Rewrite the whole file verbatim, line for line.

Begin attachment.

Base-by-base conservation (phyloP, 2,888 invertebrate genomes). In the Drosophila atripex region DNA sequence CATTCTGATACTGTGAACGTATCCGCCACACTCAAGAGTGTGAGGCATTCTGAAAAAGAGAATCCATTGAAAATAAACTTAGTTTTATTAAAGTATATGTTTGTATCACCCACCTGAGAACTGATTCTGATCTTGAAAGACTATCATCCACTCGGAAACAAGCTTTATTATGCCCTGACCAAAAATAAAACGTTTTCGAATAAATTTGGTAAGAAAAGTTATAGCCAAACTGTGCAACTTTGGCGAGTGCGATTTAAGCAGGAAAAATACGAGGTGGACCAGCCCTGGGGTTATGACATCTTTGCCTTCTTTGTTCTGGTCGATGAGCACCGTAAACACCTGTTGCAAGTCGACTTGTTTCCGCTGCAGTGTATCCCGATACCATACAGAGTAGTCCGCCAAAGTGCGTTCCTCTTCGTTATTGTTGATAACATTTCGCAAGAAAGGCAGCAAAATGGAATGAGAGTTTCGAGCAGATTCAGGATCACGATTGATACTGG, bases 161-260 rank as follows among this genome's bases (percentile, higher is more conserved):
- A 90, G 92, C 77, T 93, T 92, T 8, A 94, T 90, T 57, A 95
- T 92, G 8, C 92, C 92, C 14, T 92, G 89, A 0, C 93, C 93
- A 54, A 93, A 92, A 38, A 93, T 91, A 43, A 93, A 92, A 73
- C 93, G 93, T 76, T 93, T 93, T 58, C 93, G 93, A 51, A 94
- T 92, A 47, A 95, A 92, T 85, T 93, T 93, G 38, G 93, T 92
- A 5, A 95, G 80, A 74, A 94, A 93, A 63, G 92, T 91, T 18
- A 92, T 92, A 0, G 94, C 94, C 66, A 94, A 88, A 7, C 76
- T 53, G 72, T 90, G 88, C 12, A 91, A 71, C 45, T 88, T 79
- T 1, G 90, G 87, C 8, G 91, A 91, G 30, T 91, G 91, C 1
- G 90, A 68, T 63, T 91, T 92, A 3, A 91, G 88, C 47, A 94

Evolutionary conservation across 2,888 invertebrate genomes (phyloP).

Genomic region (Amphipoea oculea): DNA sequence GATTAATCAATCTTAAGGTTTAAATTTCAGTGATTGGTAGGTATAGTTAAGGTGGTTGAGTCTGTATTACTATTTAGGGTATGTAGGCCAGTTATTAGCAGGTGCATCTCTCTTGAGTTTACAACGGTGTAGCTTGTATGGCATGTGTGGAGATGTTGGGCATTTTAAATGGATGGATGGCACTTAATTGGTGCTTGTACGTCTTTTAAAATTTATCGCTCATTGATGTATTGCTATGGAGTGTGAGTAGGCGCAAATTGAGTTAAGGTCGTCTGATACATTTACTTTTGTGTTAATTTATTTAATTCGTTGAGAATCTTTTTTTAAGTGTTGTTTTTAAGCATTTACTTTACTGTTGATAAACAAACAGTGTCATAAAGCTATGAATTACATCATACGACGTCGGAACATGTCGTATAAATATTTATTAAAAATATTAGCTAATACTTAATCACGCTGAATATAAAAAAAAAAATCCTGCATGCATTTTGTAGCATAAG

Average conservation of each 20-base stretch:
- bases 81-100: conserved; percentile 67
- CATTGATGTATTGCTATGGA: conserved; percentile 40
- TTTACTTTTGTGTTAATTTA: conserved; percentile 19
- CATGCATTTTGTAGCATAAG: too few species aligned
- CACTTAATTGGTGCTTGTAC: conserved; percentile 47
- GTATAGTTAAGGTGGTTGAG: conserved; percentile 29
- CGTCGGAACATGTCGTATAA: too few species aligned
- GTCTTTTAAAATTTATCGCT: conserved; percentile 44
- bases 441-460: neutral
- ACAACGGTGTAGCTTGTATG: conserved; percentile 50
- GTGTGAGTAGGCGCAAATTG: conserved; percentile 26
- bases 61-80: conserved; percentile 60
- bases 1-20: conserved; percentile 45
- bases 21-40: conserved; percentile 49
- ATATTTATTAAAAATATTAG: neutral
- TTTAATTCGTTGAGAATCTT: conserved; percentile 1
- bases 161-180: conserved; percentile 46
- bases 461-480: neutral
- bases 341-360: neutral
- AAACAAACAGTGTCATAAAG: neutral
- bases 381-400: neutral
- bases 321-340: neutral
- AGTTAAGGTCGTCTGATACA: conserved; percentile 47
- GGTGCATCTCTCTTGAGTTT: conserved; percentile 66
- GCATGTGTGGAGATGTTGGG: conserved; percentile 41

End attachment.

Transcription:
Base-by-base conservation (phyloP, 2,888 invertebrate genomes). In the Drosophila atripex region DNA sequence CATTCTGATACTGTGAACGTATCCGCCACACTCAAGAGTGTGAGGCATTCTGAAAAAGAGAATCCATTGAAAATAAACTTAGTTTTATTAAAGTATATGTTTGTATCACCCACCTGAGAACTGATTCTGATCTTGAAAGACTATCATCCACTCGGAAACAAGCTTTATTATGCCCTGACCAAAAATAAAACGTTTTCGAATAAATTTGGTAAGAAAAGTTATAGCCAAACTGTGCAACTTTGGCGAGTGCGATTTAAGCAGGAAAAATACGAGGTGGACCAGCCCTGGGGTTATGACATCTTTGCCTTCTTTGTTCTGGTCGATGAGCACCGTAAACACCTGTTGCAAGTCGACTTGTTTCCGCTGCAGTGTATCCCGATACCATACAGAGTAGTCCGCCAAAGTGCGTTCCTCTTCGTTATTGTTGATAACATTTCGCAAGAAAGGCAGCAAAATGGAATGAGAGTTTCGAGCAGATTCAGGATCACGATTGATACTGG, bases 161-260 rank as follows among this genome's bases (percentile, higher is more conserved):
- A 90, G 92, C 77, T 93, T 92, T 8, A 94, T 90, T 57, A 95
- T 92, G 8, C 92, C 92, C 14, T 92, G 89, A 0, C 93, C 93
- A 54, A 93, A 92, A 38, A 93, T 91, A 43, A 93, A 92, A 73
- C 93, G 93, T 76, T 93, T 93, T 58, C 93, G 93, A 51, A 94
- T 92, A 47, A 95, A 92, T 85, T 93, T 93, G 38, G 93, T 92
- A 5, A 95, G 80, A 74, A 94, A 93, A 63, G 92, T 91, T 18
- A 92, T 92, A 0, G 94, C 94, C 66, A 94, A 88, A 7, C 76
- T 53, G 72, T 90, G 88, C 12, A 91, A 71, C 45, T 88, T 79
- T 1, G 90, G 87, C 8, G 91, A 91, G 30, T 91, G 91, C 1
- G 90, A 68, T 63, T 91, T 92, A 3, A 91, G 88, C 47, A 94

Evolutionary conservation across 2,888 invertebrate genomes (phyloP).

Genomic region (Amphipoea oculea): DNA sequence GATTAATCAATCTTAAGGTTTAAATTTCAGTGATTGGTAGGTATAGTTAAGGTGGTTGAGTCTGTATTACTATTTAGGGTATGTAGGCCAGTTATTAGCAGGTGCATCTCTCTTGAGTTTACAACGGTGTAGCTTGTATGGCATGTGTGGAGATGTTGGGCATTTTAAATGGATGGATGGCACTTAATTGGTGCTTGTACGTCTTTTAAAATTTATCGCTCATTGATGTATTGCTATGGAGTGTGAGTAGGCGCAAATTGAGTTAAGGTCGTCTGATACATTTACTTTTGTGTTAATTTATTTAATTCGTTGAGAATCTTTTTTTAAGTGTTGTTTTTAAGCATTTACTTTACTGTTGATAAACAAACAGTGTCATAAAGCTATGAATTACATCATACGACGTCGGAACATGTCGTATAAATATTTATTAAAAATATTAGCTAATACTTAATCACGCTGAATATAAAAAAAAAAATCCTGCATGCATTTTGTAGCATAAG

Average conservation of each 20-base stretch:
- bases 81-100: conserved; percentile 67
- CATTGATGTATTGCTATGGA: conserved; percentile 40
- TTTACTTTTGTGTTAATTTA: conserved; percentile 19
- CATGCATTTTGTAGCATAAG: too few species aligned
- CACTTAATTGGTGCTTGTAC: conserved; percentile 47
- GTATAGTTAAGGTGGTTGAG: conserved; percentile 29
- CGTCGGAACATGTCGTATAA: too few species aligned
- GTCTTTTAAAATTTATCGCT: conserved; percentile 44
- bases 441-460: neutral
- ACAACGGTGTAGCTTGTATG: conserved; percentile 50
- GTGTGAGTAGGCGCAAATTG: conserved; percentile 26
- bases 61-80: conserved; percentile 60
- bases 1-20: conserved; percentile 45
- bases 21-40: conserved; percentile 49
- ATATTTATTAAAAATATTAG: neutral
- TTTAATTCGTTGAGAATCTT: conserved; percentile 1
- bases 161-180: conserved; percentile 46
- bases 461-480: neutral
- bases 341-360: neutral
- AAACAAACAGTGTCATAAAG: neutral
- bases 381-400: neutral
- bases 321-340: neutral
- AGTTAAGGTCGTCTGATACA: conserved; percentile 47
- GGTGCATCTCTCTTGAGTTT: conserved; percentile 66
- GCATGTGTGGAGATGTTGGG: conserved; percentile 41